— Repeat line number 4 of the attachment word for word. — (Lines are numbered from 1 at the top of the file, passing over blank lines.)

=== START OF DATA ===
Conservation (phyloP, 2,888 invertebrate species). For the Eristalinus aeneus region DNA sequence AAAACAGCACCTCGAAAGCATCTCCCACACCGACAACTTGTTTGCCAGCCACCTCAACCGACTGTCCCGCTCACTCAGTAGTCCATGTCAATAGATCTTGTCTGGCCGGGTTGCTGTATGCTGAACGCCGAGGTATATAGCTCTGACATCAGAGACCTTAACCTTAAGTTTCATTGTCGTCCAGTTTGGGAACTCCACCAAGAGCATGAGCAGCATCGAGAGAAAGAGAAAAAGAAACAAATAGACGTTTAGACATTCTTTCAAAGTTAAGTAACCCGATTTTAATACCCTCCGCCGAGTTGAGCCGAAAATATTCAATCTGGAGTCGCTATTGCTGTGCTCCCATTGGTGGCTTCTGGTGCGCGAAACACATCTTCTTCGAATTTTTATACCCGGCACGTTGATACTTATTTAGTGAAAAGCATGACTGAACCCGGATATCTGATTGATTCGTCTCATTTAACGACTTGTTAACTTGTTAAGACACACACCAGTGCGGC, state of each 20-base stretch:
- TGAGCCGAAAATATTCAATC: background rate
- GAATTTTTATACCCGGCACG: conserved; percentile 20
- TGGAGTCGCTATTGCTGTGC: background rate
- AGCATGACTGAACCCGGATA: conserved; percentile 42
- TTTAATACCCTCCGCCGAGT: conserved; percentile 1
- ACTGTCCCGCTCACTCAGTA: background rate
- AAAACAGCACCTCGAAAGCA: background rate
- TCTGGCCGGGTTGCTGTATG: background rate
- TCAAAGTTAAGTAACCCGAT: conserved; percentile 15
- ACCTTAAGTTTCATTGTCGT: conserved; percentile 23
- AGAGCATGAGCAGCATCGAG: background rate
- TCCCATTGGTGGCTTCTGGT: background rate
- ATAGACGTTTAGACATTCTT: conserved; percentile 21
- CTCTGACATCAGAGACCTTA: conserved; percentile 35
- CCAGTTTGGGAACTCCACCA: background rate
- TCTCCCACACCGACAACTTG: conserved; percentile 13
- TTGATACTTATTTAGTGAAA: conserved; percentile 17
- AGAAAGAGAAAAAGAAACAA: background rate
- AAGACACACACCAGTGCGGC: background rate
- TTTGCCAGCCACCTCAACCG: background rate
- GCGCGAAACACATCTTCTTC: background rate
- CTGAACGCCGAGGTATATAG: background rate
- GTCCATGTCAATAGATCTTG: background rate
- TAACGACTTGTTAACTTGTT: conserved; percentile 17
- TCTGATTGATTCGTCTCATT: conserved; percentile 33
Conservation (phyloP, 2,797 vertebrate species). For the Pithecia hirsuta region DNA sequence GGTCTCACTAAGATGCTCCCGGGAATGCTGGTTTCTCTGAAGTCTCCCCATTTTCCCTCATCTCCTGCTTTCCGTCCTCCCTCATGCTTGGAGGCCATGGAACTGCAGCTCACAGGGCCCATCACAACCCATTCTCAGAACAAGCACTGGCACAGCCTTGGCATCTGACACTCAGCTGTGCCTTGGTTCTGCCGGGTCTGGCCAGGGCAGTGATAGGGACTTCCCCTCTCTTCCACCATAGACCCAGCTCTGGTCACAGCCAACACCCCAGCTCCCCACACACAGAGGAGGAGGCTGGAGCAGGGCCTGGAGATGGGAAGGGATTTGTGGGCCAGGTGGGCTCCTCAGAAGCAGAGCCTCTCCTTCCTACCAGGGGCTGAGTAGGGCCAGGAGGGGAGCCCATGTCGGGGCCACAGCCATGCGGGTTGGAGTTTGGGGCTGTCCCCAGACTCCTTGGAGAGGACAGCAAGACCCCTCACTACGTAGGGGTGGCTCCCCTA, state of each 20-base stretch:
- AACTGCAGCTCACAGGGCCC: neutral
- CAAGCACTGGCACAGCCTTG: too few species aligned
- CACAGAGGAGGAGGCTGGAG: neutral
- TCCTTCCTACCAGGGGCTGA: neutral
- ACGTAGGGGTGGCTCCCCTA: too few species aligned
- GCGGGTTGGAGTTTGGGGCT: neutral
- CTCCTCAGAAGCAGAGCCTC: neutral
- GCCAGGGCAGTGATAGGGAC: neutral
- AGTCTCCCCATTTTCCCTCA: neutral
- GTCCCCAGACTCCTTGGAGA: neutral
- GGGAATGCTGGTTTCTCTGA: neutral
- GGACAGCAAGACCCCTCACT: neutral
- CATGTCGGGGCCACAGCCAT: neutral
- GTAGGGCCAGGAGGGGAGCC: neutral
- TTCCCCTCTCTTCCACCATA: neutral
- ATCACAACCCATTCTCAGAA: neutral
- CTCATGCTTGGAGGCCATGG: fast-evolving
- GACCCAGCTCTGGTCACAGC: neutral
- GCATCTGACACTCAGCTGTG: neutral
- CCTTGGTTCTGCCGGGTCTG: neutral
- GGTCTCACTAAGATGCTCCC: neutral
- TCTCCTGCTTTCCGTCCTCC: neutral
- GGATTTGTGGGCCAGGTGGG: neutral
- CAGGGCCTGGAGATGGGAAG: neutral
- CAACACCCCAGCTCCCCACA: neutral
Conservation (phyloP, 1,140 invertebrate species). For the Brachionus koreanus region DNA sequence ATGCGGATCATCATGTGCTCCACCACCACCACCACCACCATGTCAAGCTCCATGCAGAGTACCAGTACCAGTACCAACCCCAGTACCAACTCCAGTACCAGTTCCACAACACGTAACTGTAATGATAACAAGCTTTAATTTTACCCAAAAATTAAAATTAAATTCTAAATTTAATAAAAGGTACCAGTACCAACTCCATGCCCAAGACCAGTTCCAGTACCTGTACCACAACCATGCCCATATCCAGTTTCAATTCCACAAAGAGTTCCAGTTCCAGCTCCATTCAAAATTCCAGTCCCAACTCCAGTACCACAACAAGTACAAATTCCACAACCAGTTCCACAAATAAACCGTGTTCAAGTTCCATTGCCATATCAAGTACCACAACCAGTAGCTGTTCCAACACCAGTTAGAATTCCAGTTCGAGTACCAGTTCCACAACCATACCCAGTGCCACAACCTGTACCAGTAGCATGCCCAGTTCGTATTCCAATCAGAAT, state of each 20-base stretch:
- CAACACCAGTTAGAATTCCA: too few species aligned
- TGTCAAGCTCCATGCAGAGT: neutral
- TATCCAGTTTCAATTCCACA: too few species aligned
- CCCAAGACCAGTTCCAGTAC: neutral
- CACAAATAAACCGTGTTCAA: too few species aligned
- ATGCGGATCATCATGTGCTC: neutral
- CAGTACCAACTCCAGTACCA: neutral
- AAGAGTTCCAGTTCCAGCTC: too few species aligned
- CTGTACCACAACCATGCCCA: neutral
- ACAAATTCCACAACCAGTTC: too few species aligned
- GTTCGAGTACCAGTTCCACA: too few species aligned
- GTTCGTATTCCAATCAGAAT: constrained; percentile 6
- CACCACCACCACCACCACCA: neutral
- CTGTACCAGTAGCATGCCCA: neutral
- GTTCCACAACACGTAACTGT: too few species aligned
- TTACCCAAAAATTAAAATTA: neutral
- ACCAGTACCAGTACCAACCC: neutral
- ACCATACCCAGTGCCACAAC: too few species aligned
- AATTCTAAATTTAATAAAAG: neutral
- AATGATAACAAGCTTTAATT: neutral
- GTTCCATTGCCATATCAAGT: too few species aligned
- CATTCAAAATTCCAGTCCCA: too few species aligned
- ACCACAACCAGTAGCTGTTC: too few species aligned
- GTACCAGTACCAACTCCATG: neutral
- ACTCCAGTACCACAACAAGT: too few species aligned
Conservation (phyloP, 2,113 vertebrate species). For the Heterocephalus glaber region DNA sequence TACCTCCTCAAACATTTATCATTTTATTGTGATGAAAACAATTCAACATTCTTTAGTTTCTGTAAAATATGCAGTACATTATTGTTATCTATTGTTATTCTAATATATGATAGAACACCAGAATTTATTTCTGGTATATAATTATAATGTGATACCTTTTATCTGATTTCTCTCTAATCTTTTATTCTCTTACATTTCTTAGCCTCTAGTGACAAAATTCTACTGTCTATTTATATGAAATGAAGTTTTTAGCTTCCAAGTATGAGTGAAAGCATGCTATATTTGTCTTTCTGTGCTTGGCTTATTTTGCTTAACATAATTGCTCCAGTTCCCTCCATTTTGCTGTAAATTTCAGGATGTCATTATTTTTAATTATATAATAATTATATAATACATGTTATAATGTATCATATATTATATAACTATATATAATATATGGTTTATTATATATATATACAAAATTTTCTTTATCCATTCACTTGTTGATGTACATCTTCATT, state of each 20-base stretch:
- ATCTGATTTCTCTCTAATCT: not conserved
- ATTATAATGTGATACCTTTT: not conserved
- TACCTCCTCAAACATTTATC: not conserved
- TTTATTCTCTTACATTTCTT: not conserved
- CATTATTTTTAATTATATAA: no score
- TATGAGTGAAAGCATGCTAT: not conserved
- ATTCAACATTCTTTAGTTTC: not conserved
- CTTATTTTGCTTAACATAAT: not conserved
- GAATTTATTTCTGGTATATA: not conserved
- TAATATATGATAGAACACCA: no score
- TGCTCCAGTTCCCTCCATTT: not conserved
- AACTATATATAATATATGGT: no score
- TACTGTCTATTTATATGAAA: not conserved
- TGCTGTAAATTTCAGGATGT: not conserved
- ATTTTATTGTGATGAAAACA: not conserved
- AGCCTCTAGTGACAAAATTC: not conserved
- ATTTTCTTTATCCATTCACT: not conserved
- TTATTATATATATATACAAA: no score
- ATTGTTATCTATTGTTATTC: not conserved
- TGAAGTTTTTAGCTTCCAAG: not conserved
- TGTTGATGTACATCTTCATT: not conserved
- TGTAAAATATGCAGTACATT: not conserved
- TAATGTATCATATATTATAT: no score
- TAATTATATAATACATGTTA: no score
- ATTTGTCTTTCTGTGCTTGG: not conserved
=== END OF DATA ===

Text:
- TGGAGTCGCTATTGCTGTGC: background rate